macOS Package available?

On the following page is says " EventStoreDB has a macOS package you can download and install."

It links to the downloads page which doesn’t seem to have a macOS package. Has macOS support been abandoned?

That looks like the above is for version 5. Is the version of EventStoreDB that followed version 5 called version 20? Why such a big version number jump?


We have published the change in our versioning strategy a while ago:

Concerning the macOS packages, there are several concerns:

  • We experienced issues with .NET 3.1 runtime for macOS in some areas, which prevented the product to work properly
  • We had to maintain the Homebrew cask, although the number of downloads for it was marginal
  • We don’t see macOS as a production hosting platform candidate. Customers host our product on Linux and Windows only
  • The majority of developers avoid installing components like databases and brokers on their machines, as it is hard or impossible to run multiple versions. Also, installing a lot of different always-on infrastructure components create unnecessary load for dev machines. So, we see that people heavily use ESDB in Docker, we now have 10+ million pulls for our containers on Docker Hub.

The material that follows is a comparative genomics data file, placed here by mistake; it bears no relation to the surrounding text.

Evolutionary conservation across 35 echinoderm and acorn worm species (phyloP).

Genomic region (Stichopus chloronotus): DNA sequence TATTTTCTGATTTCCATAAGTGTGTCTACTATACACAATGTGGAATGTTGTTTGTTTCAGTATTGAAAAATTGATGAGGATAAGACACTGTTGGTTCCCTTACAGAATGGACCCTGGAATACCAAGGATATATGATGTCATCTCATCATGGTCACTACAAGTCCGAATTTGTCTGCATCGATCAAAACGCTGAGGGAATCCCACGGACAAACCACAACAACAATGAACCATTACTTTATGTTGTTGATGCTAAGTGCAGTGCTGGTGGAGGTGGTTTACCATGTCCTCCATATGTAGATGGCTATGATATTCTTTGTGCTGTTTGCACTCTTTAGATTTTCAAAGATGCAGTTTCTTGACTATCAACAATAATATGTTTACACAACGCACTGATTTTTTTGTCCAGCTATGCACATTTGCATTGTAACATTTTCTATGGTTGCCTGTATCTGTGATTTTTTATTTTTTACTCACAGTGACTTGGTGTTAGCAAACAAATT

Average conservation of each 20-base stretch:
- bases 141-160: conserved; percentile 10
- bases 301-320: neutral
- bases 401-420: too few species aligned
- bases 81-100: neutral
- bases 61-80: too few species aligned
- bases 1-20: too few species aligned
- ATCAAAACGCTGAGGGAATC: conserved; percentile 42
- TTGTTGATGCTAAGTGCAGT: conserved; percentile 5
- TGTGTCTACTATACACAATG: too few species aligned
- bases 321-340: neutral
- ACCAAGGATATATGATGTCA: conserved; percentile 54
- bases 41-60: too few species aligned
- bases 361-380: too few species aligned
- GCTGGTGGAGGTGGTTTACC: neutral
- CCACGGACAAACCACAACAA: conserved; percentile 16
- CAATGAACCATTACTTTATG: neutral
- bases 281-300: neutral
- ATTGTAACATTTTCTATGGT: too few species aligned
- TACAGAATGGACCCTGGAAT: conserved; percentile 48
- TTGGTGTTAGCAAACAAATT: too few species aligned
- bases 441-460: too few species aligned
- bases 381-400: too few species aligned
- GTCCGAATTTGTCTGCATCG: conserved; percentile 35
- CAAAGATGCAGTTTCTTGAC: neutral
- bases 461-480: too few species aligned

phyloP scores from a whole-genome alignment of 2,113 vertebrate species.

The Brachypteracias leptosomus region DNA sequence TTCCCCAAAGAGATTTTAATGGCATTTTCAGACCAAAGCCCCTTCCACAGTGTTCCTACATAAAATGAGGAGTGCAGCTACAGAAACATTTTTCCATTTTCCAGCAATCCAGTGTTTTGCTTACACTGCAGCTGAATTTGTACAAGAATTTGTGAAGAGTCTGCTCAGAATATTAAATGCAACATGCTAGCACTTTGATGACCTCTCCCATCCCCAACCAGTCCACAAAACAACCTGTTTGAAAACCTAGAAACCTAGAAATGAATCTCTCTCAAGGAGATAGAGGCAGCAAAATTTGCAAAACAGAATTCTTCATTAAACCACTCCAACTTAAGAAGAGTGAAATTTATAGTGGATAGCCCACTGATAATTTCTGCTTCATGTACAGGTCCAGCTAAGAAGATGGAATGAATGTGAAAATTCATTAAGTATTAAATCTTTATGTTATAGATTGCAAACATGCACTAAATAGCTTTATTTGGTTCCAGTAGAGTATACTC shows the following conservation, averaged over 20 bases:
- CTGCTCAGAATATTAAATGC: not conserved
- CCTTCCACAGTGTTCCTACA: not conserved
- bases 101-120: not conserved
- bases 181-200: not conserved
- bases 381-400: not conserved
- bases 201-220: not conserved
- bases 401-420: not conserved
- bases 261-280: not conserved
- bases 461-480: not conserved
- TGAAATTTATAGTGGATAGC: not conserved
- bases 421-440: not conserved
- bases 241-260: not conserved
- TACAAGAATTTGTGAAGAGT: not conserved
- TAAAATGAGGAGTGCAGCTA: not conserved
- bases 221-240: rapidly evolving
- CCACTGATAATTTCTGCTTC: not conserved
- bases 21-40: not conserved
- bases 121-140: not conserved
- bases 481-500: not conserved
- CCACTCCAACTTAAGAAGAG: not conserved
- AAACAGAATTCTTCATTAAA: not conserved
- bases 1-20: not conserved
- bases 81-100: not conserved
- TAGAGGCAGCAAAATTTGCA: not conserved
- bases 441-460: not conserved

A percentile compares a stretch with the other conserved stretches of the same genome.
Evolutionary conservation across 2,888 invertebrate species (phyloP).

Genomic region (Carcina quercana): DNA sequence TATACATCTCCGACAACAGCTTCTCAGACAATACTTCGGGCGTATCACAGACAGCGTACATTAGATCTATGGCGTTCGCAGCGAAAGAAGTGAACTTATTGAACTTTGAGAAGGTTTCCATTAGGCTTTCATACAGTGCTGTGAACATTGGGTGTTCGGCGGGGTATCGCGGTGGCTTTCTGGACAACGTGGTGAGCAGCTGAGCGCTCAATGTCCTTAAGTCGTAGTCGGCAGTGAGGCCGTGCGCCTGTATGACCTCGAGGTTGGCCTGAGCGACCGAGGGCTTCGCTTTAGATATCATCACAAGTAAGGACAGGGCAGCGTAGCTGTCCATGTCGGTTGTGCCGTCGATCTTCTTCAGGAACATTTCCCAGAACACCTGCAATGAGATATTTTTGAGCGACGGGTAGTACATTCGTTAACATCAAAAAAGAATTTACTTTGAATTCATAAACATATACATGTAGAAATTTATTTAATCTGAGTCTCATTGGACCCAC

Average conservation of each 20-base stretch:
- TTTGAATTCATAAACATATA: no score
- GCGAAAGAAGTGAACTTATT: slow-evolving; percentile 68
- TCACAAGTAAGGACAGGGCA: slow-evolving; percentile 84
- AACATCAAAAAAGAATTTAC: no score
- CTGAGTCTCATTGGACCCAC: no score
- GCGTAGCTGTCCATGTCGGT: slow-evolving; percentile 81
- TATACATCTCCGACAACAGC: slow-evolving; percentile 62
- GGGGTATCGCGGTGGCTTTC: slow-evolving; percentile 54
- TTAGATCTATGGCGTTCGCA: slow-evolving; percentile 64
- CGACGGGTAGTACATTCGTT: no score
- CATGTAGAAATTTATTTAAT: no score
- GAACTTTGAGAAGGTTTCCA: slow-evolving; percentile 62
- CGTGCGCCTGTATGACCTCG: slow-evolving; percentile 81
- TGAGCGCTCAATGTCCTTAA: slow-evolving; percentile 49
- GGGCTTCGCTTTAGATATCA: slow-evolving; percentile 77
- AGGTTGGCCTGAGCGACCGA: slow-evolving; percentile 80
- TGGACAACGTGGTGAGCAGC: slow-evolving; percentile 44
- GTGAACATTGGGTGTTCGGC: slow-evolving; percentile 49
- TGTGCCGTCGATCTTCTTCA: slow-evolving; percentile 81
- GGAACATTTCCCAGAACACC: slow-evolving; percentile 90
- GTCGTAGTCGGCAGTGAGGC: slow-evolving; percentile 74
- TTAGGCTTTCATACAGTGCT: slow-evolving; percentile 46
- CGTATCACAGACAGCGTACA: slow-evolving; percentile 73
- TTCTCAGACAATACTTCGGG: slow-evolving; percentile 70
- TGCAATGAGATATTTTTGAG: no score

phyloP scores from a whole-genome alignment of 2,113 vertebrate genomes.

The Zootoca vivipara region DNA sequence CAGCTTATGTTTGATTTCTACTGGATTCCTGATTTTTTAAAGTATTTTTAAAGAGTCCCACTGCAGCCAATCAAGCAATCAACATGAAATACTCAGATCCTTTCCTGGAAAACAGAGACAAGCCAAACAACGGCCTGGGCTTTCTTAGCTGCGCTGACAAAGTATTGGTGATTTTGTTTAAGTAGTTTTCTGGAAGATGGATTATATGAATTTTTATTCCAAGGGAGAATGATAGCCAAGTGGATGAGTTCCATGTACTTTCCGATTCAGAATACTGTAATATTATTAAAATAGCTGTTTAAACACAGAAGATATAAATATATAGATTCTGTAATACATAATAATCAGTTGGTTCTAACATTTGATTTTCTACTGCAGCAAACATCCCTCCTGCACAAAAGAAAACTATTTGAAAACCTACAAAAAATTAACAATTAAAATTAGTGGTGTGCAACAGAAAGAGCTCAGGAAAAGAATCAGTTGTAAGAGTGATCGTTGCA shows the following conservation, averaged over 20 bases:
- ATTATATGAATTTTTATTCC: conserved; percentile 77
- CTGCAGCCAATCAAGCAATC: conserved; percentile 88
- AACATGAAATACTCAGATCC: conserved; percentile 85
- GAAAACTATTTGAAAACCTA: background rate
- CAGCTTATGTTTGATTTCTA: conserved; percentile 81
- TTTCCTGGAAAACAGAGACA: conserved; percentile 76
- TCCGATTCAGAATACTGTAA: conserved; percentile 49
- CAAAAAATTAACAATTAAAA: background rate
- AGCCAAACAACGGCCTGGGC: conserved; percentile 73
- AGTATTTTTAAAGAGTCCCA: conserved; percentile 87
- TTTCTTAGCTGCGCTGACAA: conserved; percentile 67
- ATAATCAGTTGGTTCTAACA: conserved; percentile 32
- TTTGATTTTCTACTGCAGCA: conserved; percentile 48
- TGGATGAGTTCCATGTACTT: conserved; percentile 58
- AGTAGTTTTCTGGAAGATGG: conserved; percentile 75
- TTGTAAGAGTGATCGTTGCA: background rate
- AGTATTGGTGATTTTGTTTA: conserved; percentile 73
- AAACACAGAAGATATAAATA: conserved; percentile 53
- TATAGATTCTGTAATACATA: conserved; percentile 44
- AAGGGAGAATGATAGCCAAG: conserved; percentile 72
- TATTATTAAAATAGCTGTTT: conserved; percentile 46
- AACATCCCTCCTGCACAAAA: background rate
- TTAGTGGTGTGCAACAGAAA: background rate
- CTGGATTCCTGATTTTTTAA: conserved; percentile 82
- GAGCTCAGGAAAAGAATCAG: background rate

Thanks Alexey.

Hopefully ESDB will soon be free of the .NET runtime. I saw mention of that possibility with a reimplementation (in C, Go, or Rust?)

Is there a tutorial on using ESDB with Docker on macOS?

The reason that macos isn’t supported is purely down to it’s lack of support for ALPN which is required for client connections to the cluster. That is why we recommend running in docker for macos users.

Not sure if you need a tutorial, it’s like running anything else in a Docker container. Anyway, it’s right there in the docs

Thanks. I’ve never used Docker. No other software tool I’ve ever used has required Docker.

EventStoreDB doesn’t require Docker. However, macOS is not a server platform, the only need to run ESDB on macOS is to support a local dev environment, which is easily done with Docker. However, you can also choose to spin up a small Linux VM using a free tool like VirtualBox and run it there.